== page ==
The Duke and Duchess of Sussex visited the town of Birkenhead, Merseyside, where they met a number of local organisations that support and empower groups within the community.
Their Royal Highnesses first visited Hamilton Square to view a new sculpture erected in November to mark the 100th anniversary of Wilfred Owen’s death.
The statue, which is named after one of the Birkenhead war poet’s poems, ‘Futility’, is cast in bronze and represents an exhausted World War One solider.
The Duke and Duchess then traveled to Number 7, a Feeding Birkenhead citizen’s supermarket and community café, to official open the new premises.
Feeding Birkenhead is a coalition of churches, food banks, community groups, and other organisations working together to eliminate hunger in Birkenhead. The supermarket enables local families to buy their weekly shopping at a discounted price, and provides advice and advocacy on benefits, looking for work, debt, budgeting, and cooking.
Their Royal Highnesses visited Tomorrow’s Women Wirral, an organisation that supports women in vulnerable circumstances. Initially established in 2011 to support women upon their release from prison, Tomorrow’s Women Wirral has since expanded and now offers an extensive range of training courses and workshops for more than 6000 local women, including support groups around mental health issues, domestic abuse, and addiction.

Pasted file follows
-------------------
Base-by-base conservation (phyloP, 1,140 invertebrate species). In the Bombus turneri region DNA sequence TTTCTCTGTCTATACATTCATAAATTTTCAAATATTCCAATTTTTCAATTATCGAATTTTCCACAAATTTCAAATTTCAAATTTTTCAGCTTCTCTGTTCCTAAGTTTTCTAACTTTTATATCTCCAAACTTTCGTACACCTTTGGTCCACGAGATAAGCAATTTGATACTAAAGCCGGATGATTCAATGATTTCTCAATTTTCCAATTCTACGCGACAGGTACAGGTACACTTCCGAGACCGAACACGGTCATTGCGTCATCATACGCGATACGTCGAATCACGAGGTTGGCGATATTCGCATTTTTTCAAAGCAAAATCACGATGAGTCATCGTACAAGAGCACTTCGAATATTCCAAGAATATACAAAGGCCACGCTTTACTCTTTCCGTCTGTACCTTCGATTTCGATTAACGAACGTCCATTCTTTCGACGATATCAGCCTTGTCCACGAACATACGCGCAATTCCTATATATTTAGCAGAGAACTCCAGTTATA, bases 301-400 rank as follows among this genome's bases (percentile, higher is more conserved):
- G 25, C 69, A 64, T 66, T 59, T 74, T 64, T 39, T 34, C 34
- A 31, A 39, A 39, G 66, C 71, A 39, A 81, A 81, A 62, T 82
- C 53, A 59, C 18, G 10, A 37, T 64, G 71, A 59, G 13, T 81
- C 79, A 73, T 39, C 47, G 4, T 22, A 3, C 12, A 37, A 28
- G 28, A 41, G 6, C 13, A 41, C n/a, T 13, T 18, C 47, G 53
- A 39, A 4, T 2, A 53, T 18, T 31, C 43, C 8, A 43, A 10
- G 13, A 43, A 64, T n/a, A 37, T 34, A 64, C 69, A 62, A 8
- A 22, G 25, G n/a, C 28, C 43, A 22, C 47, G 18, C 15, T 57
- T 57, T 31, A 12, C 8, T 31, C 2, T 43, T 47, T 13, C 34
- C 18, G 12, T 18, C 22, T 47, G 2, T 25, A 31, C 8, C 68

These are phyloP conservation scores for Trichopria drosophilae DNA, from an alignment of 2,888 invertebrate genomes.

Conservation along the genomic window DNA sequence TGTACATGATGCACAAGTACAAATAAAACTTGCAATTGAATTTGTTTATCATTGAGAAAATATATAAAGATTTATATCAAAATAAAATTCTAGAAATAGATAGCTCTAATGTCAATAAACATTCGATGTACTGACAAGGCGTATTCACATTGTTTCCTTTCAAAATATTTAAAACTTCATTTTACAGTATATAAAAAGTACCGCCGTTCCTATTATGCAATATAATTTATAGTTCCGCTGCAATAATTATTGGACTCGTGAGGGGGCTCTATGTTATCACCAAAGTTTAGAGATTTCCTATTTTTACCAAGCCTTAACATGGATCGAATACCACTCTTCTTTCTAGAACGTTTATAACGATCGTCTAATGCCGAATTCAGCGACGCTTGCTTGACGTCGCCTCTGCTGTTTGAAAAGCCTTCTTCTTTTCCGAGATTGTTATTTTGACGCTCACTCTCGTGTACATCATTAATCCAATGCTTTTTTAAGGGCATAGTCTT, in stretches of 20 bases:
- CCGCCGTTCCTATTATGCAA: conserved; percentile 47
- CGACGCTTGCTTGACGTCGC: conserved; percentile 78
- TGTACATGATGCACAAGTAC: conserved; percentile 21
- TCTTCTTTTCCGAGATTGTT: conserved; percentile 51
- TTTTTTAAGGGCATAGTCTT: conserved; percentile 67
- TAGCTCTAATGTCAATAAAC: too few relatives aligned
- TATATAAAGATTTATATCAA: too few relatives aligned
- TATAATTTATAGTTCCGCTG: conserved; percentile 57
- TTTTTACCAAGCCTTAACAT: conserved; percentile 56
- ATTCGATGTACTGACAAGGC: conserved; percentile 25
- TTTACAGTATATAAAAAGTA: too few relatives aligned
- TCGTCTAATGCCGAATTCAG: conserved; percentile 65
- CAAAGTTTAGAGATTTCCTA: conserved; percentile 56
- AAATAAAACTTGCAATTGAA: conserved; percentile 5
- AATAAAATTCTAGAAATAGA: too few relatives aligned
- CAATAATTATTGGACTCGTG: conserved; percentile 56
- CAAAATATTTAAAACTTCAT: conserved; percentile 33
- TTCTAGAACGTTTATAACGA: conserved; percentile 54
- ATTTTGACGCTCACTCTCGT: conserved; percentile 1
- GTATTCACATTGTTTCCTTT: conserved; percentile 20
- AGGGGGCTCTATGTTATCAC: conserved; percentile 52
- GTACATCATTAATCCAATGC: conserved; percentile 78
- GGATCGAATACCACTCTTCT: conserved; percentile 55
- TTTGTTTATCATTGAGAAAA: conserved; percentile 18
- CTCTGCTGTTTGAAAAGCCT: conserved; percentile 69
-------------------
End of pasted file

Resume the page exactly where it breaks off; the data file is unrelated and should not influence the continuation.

The Duke and Duchess's final visit in Birkenhead was at the Hive Wirral Youth Zone.
Created by the charity OnSide Youth Zones, which is developing 21st century youth facilities across the UK, the Hive provides a safe environment where young people can come and enjoy themselves, building key skills and raising their aspirations and confidence.